So, I'm not even going to read most of those run on sentances. They're more of an eyesore than anything. Our cars were not designed to run off the alternator. They were designed to run off a closed loop battery system with the alternator keeping state (taking up the slack). I've talked with a few people who make some damn fine alternators for our cars (135 amp lifetime warranty) and they say the alternator should NEVER be placed in a position where it is the sole feed for the electrical system.

I've said my piece, do as you may. Matters not to I.

03-13-2006, 09:31 AM
I just read what I wrote. You're right, it's a little ugly. As you can see, I'm not an educated person. My "sentances" run on a bit, and I don't seperate thoughts well. That was`an ugly paragraphish of free thought. However, there's a lot of people who will read and never post because somebody will bust their chops. If'n you read the entire saga, you'll see I helped (albeit a little) did you? What can I say? I rode the short bus to the auto shop, and that's where I live and work. I'm ok with that. I will try harder to organize my thoughts, and I apologize for free thought, but it's how I am. Thanks, and you are right it was `ugly, no excuses...

03-13-2006, 09:45 AM
odd is right. Most people never look to see if the issues they are having are due to insuficient electricals. Example: at full tilt boogey the average "race car" is driving-
an ecu
fuel pump or pumps
dash electricals
all those spiffy aftermarket gauges

These demands typically will exceed the output of the alternator, drawing the difference from the battery. This is typically not a concern for drag racers and most street warriors. Track racers however, are typically borderline. I have log after log of battery voltage dropping down as far as 9volts towards the end of a straight, doing bad things for fuel pressure and coils/injectors. Drop low enough and some ecus will shut down.
You might think this wont ever effect me. Maybe, maybe not. If you have electric fans, headlights, A/C(also covering defroster), decent stereo, electric seat warmer, heated coffee mug, etc running while you are driving around you can easily exceed the alternators output even just loafing around. Start actually driving spiritedly and things can get interesting in a hurry.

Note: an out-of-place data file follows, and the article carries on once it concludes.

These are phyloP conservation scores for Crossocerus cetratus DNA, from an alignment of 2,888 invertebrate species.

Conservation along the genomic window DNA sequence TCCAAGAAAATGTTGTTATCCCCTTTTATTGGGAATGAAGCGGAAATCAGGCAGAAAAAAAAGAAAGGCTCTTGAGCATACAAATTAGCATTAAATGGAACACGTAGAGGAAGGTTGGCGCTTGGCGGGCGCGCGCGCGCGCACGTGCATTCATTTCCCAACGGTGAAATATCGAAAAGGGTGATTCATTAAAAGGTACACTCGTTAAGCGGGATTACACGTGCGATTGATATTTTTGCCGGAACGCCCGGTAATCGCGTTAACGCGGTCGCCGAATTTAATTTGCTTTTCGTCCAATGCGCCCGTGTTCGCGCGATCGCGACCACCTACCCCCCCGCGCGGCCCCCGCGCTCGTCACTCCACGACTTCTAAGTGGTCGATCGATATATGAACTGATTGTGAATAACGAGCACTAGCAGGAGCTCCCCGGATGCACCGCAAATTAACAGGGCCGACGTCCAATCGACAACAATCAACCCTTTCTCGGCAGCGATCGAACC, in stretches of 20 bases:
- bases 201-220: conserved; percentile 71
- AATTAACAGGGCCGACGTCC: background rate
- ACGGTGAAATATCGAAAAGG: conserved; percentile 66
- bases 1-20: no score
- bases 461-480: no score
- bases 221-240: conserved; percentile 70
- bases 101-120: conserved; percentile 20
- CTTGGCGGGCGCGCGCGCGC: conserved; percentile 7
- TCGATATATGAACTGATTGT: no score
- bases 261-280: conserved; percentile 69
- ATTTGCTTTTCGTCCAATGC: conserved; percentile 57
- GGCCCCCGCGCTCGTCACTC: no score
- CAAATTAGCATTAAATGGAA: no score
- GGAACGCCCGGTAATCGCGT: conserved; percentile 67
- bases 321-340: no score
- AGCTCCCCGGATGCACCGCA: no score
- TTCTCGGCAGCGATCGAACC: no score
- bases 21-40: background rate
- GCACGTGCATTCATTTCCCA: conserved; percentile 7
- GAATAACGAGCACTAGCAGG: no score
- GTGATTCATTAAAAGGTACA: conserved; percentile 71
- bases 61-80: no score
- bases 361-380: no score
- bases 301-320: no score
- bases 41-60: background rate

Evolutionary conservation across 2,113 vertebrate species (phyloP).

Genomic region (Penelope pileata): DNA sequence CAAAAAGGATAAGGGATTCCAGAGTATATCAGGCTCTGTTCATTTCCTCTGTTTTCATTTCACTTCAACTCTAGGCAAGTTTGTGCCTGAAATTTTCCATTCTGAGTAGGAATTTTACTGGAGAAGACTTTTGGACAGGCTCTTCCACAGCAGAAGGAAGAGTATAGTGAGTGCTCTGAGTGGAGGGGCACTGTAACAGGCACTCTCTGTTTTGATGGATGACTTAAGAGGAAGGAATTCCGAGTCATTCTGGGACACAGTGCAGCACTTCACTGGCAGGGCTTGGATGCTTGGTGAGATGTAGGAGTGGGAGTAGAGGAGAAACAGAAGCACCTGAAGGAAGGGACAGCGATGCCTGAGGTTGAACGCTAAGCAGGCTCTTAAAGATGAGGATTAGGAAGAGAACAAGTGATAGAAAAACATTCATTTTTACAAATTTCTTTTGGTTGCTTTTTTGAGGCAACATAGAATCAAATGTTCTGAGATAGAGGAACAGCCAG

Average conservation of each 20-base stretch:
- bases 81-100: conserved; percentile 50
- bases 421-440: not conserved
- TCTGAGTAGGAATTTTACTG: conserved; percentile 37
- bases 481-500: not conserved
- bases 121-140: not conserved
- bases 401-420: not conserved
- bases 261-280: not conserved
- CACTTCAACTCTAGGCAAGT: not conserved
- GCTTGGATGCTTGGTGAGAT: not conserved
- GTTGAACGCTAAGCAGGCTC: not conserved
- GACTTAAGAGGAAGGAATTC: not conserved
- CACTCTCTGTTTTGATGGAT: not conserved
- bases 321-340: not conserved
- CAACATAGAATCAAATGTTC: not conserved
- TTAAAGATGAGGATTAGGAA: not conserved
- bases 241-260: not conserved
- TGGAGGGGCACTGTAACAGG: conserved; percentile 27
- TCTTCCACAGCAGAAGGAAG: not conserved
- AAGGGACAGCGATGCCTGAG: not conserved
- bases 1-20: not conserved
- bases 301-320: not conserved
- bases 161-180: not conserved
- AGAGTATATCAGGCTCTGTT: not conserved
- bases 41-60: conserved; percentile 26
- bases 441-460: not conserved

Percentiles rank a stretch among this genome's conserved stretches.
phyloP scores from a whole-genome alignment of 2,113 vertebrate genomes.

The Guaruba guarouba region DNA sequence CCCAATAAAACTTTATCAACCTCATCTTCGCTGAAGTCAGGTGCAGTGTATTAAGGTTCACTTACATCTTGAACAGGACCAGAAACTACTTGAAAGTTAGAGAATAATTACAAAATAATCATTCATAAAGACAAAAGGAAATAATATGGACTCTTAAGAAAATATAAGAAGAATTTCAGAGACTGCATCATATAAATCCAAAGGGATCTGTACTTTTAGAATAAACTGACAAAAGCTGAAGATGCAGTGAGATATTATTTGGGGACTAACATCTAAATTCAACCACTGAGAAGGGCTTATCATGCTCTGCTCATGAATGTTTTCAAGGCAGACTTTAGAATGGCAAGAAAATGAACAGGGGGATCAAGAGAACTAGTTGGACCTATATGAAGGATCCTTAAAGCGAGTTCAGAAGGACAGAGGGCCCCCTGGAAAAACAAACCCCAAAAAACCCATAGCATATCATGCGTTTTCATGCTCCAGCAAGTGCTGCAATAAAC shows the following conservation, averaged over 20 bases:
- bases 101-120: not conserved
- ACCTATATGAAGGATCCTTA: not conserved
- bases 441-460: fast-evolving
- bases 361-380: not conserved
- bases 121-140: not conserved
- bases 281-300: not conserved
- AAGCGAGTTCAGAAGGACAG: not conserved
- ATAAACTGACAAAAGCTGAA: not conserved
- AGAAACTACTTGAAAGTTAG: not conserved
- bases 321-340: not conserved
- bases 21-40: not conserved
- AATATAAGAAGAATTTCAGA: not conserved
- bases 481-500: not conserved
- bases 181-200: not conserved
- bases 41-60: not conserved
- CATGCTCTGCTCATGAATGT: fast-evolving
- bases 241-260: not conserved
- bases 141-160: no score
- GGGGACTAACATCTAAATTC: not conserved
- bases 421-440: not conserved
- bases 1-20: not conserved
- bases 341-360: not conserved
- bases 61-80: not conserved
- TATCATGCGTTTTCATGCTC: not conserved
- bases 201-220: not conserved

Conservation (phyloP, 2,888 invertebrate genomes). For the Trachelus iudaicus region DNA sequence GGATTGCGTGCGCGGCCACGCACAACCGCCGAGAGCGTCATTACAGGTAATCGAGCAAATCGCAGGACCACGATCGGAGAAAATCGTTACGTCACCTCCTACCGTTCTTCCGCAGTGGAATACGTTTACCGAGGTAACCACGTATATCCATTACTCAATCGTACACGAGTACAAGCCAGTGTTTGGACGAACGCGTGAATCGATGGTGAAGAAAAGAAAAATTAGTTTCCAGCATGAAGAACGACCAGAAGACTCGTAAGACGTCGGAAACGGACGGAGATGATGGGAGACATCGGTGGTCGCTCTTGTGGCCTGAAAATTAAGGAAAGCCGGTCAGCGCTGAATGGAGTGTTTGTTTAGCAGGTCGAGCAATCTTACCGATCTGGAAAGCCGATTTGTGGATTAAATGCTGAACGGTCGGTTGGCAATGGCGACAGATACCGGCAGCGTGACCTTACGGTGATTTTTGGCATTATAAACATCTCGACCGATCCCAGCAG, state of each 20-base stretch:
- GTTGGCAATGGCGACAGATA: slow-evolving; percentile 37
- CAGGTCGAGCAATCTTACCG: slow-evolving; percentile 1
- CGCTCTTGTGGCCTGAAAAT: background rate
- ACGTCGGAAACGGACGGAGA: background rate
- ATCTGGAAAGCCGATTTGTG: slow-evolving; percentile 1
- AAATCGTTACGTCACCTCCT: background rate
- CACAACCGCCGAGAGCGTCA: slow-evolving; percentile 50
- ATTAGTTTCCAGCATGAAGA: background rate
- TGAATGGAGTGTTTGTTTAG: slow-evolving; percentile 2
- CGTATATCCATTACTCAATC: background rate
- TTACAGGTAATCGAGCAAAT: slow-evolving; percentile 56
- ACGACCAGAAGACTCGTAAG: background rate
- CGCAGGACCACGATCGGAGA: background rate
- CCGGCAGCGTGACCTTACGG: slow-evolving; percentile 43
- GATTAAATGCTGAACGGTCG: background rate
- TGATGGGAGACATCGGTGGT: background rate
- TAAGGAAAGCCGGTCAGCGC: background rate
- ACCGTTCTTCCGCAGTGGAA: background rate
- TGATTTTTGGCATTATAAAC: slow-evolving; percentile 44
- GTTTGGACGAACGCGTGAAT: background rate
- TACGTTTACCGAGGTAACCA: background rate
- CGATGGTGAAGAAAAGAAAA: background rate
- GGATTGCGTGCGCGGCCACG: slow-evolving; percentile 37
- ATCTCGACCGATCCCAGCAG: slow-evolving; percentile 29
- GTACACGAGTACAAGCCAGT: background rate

03-13-2006, 09:51 AM
If I wrote a three hundred page novel that was one huge run on sentance most people would not want to read it. Granted there would be those that would for its content but the human mind needs structure. Yes most people don't post because they'll get their grammar and sentance structure attacked but there are rules to this board for a reason. It's not because we just felt like being dicks. I'm not saying your information was not valuable. I was saying I didn't even bother reading it because it was too tedious.

Bryan Savage
03-13-2006, 10:20 AM
Crikey! He apologised! No need to whiz on the electric fence. :)

Just get a piece of paper and put it on the screen to help you keep your lines straight. ;) (that's what I do)

^^^Notice the smiley and winky. This means I'm not flaming anyone! :D

03-13-2006, 10:31 AM
Ok, everyone (including me) back on topic.

03-13-2006, 09:02 PM
:D Constructive criticism recieved and understood.

Topic was`alternator failures and what to do next.

Has anyone done a factory upgrade?

Does the 3000 unit bolt up? Is the harness connection the same?
I don't think the harness/fuse will ever see 110amps, but the fuse rating on 1g gsx is significantly less. Does the 3000 have a bigger wire running from the
alternator to the fuse box and/or higher rating on it's fuse?

I don't have several hundred dollars to thow away on whiz bang stuff that I can't service myself. I've also noticed how hard it is to have aftermarket alternators repaired/serviced in another state. I drive a lot!

I know better than to buy overseas/cheap parts, because I'm hard on stuff.

So, dazzle me with your brilliance, your wisdom. Make my lights burn brighter. Make my stereo hit harder. Show me the way to electrical nirvana.

03-14-2006, 12:55 AM
Well, I've no idea about your audio stuff, since I don't own one vehicle that has a stereo. But... I have a direct drop in 135amp lifetime warranty alternator that's resonably priced :)

03-14-2006, 10:02 AM
How much? Who makes it? Who sells it?

And, the stock 1g fuse is 80 amp... 135 amp into 80 amps = roadside tooldrill, as the fuse bolts into box...

I have been running 75 amp without major issues. I do see higher demands than most, because I'm hard on stuff. With lights, heater and wipers, and hotel (car operating systems), I'm putting some serious demands on the system. Add radiator fans, and I'm stressing the system more than I like. It doesn't break, it just works harder than I like. Fusion brings up voltage sag. It's a bigger problem than a lot of you know. It's really hard on fuel pumps when they don't have sufficient current to produce the volume at the required pressure to make the power we all want to make. Also ecu's and other items that depend on stable voltage get worked a lot harder than they should, and fail a lot more often when they don't see adequate supply. I can't help but think a lot of people have had mysterious issues with tuning that were simply voltage fluctuations. I'm sure those with data loggers and high zoot gauge packs know exactly what I'm talking about. The temp compensation built into these alternators, along with underhood heatsoak issues mean there's very little reserve left after an uphill battle with your favorite twisty...